Daniel Gundlach


Second Chances
As published in Classical Singer magazine, October 2004

It was the spring of 1996, and I was seeking a psychic return to the womb. I was sick of the rat race of trying to build a singing career. I was concerned about the toll my long absences took on my relationship with Nick. I was bitter because I was not getting the recognition I thought I deserved, though deep in my heart I recognized that I had not done the serious technical work necessary to sing at the level to which I aspired. I sensed, accurately or not, some jealousy and resentment from Nick, who had recently abandoned his singing career altogether, for very similar reasons. Our house was overrun with the If-I-Can’t-Make-Up-The-Rules-Then-I’m-Taking-My-Toys-And-Going-Home syndrome. For me, there was also the feeling, left over from my adolescence of If-I’ve-Got-To-Work-This-Hard-For-It-I’m-Not-Sure-It’s-Really-Worth-It syndrome.

Many true artists give up or are spiritually slaughtered because they don’t have the fight it takes to keep going in the face of punishing odds. To gain access to the stage on which you want to open your soul, you have to sell it first, killing off a big part of it in the process. It felt easier to give up than to cast myself, with no guarantees, further into that nest of vipers that constitutes a significant portion of the world of opera. So I locked myself in the house and painted the upstairs interior while I tried to figure out what to do next.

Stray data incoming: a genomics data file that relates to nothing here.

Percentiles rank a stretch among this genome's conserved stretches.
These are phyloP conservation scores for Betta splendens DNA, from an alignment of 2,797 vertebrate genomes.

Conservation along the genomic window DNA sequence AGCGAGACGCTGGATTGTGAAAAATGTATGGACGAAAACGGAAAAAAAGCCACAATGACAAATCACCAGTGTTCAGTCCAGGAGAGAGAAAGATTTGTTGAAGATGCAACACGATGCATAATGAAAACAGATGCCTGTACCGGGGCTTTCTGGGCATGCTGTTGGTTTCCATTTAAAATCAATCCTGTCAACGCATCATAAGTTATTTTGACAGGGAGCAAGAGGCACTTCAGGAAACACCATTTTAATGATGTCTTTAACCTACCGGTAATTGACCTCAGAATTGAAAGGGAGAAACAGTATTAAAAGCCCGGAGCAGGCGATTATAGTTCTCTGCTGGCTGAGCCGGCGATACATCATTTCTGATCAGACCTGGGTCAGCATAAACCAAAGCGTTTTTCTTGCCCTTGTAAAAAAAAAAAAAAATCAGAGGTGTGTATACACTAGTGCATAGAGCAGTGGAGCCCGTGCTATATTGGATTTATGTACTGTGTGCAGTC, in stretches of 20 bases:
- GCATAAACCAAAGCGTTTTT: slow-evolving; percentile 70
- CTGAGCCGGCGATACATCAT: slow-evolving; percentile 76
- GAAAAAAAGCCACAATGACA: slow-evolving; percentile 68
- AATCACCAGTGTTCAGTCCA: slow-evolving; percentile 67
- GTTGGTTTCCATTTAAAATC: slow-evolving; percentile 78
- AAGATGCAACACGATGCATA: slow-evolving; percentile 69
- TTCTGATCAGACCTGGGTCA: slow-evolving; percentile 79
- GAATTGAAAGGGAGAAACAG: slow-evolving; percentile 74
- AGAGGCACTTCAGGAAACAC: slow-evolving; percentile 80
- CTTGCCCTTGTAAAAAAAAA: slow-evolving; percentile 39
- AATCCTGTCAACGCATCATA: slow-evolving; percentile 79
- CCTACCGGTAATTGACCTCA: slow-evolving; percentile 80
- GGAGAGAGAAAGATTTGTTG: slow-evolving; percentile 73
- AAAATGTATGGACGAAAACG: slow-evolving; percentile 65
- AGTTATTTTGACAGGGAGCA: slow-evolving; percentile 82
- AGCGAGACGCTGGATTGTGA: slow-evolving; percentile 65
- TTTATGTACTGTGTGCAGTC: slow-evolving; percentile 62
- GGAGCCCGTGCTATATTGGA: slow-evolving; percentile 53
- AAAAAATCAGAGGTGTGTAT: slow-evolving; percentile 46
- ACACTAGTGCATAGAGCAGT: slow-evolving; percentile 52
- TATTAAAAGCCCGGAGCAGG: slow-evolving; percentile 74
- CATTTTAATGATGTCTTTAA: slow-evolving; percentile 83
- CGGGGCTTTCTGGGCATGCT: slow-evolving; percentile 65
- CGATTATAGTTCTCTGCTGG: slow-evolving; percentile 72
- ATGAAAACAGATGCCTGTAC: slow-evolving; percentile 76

My self-esteem was at an all-time low. As a singer, I had gone from the brink of major success to permanently unemployed. I berated myself constantly for my cowardice and lack of moral fiber, drive and artistic integrity. If only I could schmooze myself into success as many of my colleagues, often less talented than I, had done. I feared that I was creating a reputation for myself in the business of being too demanding, too moody, not collegial enough, when I suspect the truth of the matter was that I barely registered as a blip on the radar screen of the consciousness of most people in the business. On the one hand, I felt too good to waste my time on anybody else; on the other, I was a failure because I wasn’t meeting my own exacting standards. And of course, the deeper I sank into depression, the less I was able to properly engage my body, my musical instrument, and the worse I sounded. Eventually the struggle just got to be too much and I shut my mouth for a year and a half.

Nick had been through it all himself, and my personal struggle was a can of worms that he simply couldn’t open. His pain and regret over having given up his own singing career made him unable to bear my suffering. To make matters worse, I was so withdrawn that there was simply no getting through to me with words. So it fell to Finnegan, my dog, to be my true helpmate in this life-and-death artistic and existential struggle.

It sounds melodramatic, but it was the truth. The more cut off I became from my friends and colleagues, the less ambition I had and the less reason I could see for even continuing to live. Many was the time I would lie curled in a ball on the kitchen floor, sobbing, or catatonic in front of a chat room screen in our so-called “Career Room,” whose very name now seemed like a cruel joke. I felt like I had no friends except people in the business, and I was afraid to talk to any of them about what I was going through, for fear that news of my depression would get me blacklisted. I was afraid to even examine how far off-track I had gotten, while at the same time, I felt there was no way back.